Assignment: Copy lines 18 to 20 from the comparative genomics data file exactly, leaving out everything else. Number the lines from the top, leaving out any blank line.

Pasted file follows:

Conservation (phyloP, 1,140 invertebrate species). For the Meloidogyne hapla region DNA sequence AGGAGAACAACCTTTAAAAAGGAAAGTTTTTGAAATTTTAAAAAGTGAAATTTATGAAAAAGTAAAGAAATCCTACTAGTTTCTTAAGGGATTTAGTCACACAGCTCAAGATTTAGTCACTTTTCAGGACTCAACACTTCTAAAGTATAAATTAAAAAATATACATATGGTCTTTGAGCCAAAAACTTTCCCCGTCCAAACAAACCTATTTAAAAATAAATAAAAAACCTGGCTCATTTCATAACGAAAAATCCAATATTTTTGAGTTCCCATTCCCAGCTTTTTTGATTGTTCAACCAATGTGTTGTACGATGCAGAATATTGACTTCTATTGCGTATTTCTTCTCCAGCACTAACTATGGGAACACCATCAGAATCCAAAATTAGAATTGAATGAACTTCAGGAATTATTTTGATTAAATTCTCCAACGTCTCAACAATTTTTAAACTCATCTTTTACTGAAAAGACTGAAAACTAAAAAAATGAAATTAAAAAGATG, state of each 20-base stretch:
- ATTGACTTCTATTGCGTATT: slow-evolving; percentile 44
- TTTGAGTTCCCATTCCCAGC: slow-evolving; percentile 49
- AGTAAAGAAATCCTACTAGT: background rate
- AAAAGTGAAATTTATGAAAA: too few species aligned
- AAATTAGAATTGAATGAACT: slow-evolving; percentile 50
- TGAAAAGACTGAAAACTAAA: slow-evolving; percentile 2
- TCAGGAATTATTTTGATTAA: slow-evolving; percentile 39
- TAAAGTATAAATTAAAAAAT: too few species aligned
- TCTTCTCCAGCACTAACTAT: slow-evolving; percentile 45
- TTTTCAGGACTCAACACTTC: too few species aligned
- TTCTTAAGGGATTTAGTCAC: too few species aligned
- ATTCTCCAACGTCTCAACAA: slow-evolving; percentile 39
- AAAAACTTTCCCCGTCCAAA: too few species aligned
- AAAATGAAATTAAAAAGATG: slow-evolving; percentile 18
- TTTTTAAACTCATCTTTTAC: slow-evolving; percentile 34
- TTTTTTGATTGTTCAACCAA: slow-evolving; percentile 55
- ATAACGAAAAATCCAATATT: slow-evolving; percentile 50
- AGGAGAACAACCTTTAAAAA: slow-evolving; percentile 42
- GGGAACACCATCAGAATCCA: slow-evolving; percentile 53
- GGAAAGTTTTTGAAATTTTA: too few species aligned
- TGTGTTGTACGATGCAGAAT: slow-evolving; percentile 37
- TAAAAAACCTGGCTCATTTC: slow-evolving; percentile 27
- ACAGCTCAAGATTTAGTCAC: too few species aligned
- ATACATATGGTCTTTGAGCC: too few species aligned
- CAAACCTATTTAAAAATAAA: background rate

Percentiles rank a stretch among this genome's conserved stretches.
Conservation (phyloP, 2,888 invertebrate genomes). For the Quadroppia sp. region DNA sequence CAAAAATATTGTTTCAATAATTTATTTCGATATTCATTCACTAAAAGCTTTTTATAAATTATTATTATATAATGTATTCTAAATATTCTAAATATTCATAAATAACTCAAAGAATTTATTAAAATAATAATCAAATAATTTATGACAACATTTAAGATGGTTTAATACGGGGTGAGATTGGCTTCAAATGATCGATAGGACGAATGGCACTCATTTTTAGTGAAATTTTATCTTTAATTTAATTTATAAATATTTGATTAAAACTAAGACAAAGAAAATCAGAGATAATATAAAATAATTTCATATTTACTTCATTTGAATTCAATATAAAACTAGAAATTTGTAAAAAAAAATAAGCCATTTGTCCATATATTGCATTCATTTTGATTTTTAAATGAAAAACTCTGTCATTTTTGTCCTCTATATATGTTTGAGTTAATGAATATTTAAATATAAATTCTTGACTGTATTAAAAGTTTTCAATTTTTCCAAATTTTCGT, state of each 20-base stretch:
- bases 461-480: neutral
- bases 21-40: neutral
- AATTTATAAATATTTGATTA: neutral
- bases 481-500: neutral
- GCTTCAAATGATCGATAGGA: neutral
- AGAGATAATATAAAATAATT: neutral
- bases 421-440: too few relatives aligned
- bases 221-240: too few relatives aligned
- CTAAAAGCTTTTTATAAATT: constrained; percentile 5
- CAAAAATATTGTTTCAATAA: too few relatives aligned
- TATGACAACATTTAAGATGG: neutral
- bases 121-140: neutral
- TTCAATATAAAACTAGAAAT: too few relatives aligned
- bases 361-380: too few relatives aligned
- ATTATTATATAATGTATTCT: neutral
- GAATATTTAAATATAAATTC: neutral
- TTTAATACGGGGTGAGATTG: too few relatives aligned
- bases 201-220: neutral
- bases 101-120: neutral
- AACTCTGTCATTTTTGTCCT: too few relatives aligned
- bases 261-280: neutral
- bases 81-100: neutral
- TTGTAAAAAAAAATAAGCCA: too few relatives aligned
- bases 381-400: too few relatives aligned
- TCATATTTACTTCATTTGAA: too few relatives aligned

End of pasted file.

- ATAACGAAAAATCCAATATT: slow-evolving; percentile 50
- AGGAGAACAACCTTTAAAAA: slow-evolving; percentile 42
- GGGAACACCATCAGAATCCA: slow-evolving; percentile 53